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Sculpture of Hamlet by Greg Wyatt

Dr Paul Edmondson and Professor Sir Stanley Wells discuss sculptures of Shakespeare's plays with the sculptor, Greg Wyatt. This sculpture depicts Hamlet.


Wyatt: The question of the play in the first two words of Hamlet:

Wyatt & Wells: ‘Who’s there?’

Wyatt: And there’s the sense that the ghost has no body and no bones and no skin, so I realized that where this sculpture occupies on the sculpture trail that people would be glancing from a distance of 400-500 feet away and asking that question: ‘Who is there?’ Hence, there is sort of an apparition of a suggestion of features, but that is all to represent the ghost.

Wells: And the sword is among the most naturalistic features in your sculpture isn’t it? And

Wyatt: It is, it is.

Wells: And people actually want to hold them and want to take them out?

Wyatt: These are the only non-bronze elements because I tried to get a lot of detail into the weaponry, and stainless steel is the material, actually, of swords. You don’t ever think of a sword in bronze.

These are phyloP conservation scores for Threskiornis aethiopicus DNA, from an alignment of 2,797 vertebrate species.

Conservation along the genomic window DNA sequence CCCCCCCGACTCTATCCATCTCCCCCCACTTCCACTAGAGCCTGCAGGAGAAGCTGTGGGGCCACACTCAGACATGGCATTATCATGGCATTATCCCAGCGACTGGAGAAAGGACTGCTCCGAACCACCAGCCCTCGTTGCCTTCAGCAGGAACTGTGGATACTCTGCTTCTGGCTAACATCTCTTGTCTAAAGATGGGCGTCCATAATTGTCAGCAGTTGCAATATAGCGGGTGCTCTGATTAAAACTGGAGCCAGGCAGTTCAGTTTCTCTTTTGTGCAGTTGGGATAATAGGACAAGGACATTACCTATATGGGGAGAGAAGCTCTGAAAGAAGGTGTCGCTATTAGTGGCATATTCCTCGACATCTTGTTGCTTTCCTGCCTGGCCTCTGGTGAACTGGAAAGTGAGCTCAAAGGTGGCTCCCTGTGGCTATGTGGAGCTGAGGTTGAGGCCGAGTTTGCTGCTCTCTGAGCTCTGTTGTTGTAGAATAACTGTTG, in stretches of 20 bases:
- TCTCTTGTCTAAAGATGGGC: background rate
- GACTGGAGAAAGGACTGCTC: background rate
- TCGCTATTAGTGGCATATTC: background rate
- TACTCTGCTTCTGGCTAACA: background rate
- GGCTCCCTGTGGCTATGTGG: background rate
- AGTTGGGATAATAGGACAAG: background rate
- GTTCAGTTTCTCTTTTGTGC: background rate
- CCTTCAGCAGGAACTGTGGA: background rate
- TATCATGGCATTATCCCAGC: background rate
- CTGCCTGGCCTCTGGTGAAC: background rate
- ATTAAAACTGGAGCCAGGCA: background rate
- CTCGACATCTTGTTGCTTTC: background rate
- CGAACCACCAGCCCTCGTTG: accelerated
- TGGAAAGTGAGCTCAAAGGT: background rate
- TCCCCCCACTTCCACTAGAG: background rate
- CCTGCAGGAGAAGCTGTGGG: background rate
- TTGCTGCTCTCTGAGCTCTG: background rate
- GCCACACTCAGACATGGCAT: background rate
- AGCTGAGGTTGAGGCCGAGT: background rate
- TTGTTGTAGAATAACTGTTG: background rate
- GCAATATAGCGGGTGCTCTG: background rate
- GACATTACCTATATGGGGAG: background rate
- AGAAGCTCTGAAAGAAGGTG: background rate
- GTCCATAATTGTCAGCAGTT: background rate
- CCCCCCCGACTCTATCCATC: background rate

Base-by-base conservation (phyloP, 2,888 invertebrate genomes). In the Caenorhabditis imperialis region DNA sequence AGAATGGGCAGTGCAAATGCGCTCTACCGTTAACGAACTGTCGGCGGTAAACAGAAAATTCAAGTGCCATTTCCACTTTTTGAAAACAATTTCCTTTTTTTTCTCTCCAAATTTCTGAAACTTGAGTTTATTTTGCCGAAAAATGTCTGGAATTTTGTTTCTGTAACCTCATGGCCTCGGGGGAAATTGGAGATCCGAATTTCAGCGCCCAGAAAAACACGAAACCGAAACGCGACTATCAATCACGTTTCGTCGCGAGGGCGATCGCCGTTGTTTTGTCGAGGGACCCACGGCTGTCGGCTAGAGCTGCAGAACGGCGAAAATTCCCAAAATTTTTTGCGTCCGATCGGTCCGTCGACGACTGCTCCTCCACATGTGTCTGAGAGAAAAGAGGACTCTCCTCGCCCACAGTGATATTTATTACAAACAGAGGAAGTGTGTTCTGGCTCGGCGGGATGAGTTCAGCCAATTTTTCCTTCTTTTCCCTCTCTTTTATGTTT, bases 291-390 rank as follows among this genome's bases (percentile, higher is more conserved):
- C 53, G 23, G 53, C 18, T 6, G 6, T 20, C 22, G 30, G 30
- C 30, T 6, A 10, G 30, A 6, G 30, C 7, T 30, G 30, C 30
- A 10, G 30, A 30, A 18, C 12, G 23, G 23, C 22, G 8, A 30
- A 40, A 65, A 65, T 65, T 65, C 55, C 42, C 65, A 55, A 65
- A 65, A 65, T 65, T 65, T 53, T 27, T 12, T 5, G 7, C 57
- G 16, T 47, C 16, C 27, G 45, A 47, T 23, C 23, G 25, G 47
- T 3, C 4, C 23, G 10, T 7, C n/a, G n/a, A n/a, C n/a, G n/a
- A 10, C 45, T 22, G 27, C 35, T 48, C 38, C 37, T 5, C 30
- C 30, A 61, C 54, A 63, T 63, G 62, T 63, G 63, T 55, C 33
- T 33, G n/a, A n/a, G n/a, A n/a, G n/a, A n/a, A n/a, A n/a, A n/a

Wells: Yes, of course, Hamlet is seeking revenge and the sword is the instrument of revenge.

Edmondson: ‘There’s special providence in the fall of a sparrow’, says Hamlet to Horatio just before going to this final duel with Laertes, as it were knowing the end will come, quoting St. Matthew’s gospel, so that sense of accepting his fate.

Wyatt: It’s a cracked skull; it’s a portion.

Edmondson: The skull of the jester which has just been dug up in the graveyard at the beginning of Act V, and which becomes his meditation on mortality.

Wyatt: And there’s sort of wormy forms that come and go into the ghost.

Edmondson: That ultimate symbol of mortality that we’re all food for worms. So ‘What a piece of work is a man!’ is presented in the middle of the sculpture, as though we’re invited to think about the whole of mankind while looking at the sculpture, which is one of the reasons why Hamlet has become so famous as a narrative about all of this.

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